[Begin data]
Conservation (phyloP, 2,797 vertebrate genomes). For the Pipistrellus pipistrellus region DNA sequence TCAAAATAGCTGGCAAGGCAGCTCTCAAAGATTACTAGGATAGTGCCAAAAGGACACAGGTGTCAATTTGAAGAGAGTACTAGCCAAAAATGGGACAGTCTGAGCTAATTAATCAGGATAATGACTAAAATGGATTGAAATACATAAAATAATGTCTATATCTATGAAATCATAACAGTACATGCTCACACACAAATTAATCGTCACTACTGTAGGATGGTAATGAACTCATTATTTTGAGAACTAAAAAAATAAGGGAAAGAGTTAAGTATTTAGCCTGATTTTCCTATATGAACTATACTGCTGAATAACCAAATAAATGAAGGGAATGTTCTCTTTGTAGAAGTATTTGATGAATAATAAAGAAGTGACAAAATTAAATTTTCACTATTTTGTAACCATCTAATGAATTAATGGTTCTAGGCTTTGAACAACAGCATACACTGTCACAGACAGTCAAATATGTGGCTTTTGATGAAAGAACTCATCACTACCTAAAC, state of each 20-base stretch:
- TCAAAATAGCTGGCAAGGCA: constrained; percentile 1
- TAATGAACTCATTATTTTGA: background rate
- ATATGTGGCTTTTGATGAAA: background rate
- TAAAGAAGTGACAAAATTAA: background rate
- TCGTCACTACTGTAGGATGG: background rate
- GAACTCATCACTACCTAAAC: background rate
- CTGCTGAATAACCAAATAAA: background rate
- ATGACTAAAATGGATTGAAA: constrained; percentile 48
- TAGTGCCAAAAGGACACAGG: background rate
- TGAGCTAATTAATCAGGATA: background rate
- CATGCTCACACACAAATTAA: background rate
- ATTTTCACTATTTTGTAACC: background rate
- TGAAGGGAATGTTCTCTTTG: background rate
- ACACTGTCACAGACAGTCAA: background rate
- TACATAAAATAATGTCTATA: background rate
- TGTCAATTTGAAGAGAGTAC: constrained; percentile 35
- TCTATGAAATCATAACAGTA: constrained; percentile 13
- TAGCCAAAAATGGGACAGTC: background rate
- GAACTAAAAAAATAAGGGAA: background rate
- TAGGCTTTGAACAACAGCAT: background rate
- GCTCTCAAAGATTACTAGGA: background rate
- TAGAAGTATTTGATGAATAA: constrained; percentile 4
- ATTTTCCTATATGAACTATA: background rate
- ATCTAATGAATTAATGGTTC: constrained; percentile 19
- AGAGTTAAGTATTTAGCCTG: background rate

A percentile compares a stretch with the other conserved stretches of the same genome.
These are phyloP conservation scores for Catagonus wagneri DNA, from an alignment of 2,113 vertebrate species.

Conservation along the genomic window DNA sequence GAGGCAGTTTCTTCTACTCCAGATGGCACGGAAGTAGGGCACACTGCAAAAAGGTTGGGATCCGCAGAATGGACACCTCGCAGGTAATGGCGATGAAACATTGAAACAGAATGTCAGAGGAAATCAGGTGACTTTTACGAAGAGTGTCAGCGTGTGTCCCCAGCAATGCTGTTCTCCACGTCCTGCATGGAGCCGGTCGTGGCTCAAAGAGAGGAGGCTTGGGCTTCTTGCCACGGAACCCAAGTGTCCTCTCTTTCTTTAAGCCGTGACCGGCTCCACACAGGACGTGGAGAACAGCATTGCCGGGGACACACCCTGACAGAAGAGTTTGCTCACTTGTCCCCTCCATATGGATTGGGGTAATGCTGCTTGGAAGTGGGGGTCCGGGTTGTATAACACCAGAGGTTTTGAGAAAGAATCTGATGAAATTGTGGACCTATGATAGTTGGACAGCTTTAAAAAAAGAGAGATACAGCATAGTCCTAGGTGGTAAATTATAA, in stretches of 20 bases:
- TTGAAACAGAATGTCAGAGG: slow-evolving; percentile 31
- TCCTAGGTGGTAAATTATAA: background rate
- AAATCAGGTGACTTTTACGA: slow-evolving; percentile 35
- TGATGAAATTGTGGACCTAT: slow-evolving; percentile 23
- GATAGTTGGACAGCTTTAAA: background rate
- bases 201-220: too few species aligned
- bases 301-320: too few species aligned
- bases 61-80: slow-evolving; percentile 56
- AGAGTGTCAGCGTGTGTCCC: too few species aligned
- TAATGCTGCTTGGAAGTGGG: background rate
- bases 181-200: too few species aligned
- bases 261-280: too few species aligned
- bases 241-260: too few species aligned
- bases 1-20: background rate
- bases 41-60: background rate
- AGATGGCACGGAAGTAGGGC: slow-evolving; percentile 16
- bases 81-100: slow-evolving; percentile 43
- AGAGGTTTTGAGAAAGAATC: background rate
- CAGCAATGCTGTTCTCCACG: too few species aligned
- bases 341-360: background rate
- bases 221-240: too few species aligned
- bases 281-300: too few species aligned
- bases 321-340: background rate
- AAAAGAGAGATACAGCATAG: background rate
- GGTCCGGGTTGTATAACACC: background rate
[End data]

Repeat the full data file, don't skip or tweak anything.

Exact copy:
Conservation (phyloP, 2,797 vertebrate genomes). For the Pipistrellus pipistrellus region DNA sequence TCAAAATAGCTGGCAAGGCAGCTCTCAAAGATTACTAGGATAGTGCCAAAAGGACACAGGTGTCAATTTGAAGAGAGTACTAGCCAAAAATGGGACAGTCTGAGCTAATTAATCAGGATAATGACTAAAATGGATTGAAATACATAAAATAATGTCTATATCTATGAAATCATAACAGTACATGCTCACACACAAATTAATCGTCACTACTGTAGGATGGTAATGAACTCATTATTTTGAGAACTAAAAAAATAAGGGAAAGAGTTAAGTATTTAGCCTGATTTTCCTATATGAACTATACTGCTGAATAACCAAATAAATGAAGGGAATGTTCTCTTTGTAGAAGTATTTGATGAATAATAAAGAAGTGACAAAATTAAATTTTCACTATTTTGTAACCATCTAATGAATTAATGGTTCTAGGCTTTGAACAACAGCATACACTGTCACAGACAGTCAAATATGTGGCTTTTGATGAAAGAACTCATCACTACCTAAAC, state of each 20-base stretch:
- TCAAAATAGCTGGCAAGGCA: constrained; percentile 1
- TAATGAACTCATTATTTTGA: background rate
- ATATGTGGCTTTTGATGAAA: background rate
- TAAAGAAGTGACAAAATTAA: background rate
- TCGTCACTACTGTAGGATGG: background rate
- GAACTCATCACTACCTAAAC: background rate
- CTGCTGAATAACCAAATAAA: background rate
- ATGACTAAAATGGATTGAAA: constrained; percentile 48
- TAGTGCCAAAAGGACACAGG: background rate
- TGAGCTAATTAATCAGGATA: background rate
- CATGCTCACACACAAATTAA: background rate
- ATTTTCACTATTTTGTAACC: background rate
- TGAAGGGAATGTTCTCTTTG: background rate
- ACACTGTCACAGACAGTCAA: background rate
- TACATAAAATAATGTCTATA: background rate
- TGTCAATTTGAAGAGAGTAC: constrained; percentile 35
- TCTATGAAATCATAACAGTA: constrained; percentile 13
- TAGCCAAAAATGGGACAGTC: background rate
- GAACTAAAAAAATAAGGGAA: background rate
- TAGGCTTTGAACAACAGCAT: background rate
- GCTCTCAAAGATTACTAGGA: background rate
- TAGAAGTATTTGATGAATAA: constrained; percentile 4
- ATTTTCCTATATGAACTATA: background rate
- ATCTAATGAATTAATGGTTC: constrained; percentile 19
- AGAGTTAAGTATTTAGCCTG: background rate

A percentile compares a stretch with the other conserved stretches of the same genome.
These are phyloP conservation scores for Catagonus wagneri DNA, from an alignment of 2,113 vertebrate species.

Conservation along the genomic window DNA sequence GAGGCAGTTTCTTCTACTCCAGATGGCACGGAAGTAGGGCACACTGCAAAAAGGTTGGGATCCGCAGAATGGACACCTCGCAGGTAATGGCGATGAAACATTGAAACAGAATGTCAGAGGAAATCAGGTGACTTTTACGAAGAGTGTCAGCGTGTGTCCCCAGCAATGCTGTTCTCCACGTCCTGCATGGAGCCGGTCGTGGCTCAAAGAGAGGAGGCTTGGGCTTCTTGCCACGGAACCCAAGTGTCCTCTCTTTCTTTAAGCCGTGACCGGCTCCACACAGGACGTGGAGAACAGCATTGCCGGGGACACACCCTGACAGAAGAGTTTGCTCACTTGTCCCCTCCATATGGATTGGGGTAATGCTGCTTGGAAGTGGGGGTCCGGGTTGTATAACACCAGAGGTTTTGAGAAAGAATCTGATGAAATTGTGGACCTATGATAGTTGGACAGCTTTAAAAAAAGAGAGATACAGCATAGTCCTAGGTGGTAAATTATAA, in stretches of 20 bases:
- TTGAAACAGAATGTCAGAGG: slow-evolving; percentile 31
- TCCTAGGTGGTAAATTATAA: background rate
- AAATCAGGTGACTTTTACGA: slow-evolving; percentile 35
- TGATGAAATTGTGGACCTAT: slow-evolving; percentile 23
- GATAGTTGGACAGCTTTAAA: background rate
- bases 201-220: too few species aligned
- bases 301-320: too few species aligned
- bases 61-80: slow-evolving; percentile 56
- AGAGTGTCAGCGTGTGTCCC: too few species aligned
- TAATGCTGCTTGGAAGTGGG: background rate
- bases 181-200: too few species aligned
- bases 261-280: too few species aligned
- bases 241-260: too few species aligned
- bases 1-20: background rate
- bases 41-60: background rate
- AGATGGCACGGAAGTAGGGC: slow-evolving; percentile 16
- bases 81-100: slow-evolving; percentile 43
- AGAGGTTTTGAGAAAGAATC: background rate
- CAGCAATGCTGTTCTCCACG: too few species aligned
- bases 341-360: background rate
- bases 221-240: too few species aligned
- bases 281-300: too few species aligned
- bases 321-340: background rate
- AAAAGAGAGATACAGCATAG: background rate
- GGTCCGGGTTGTATAACACC: background rate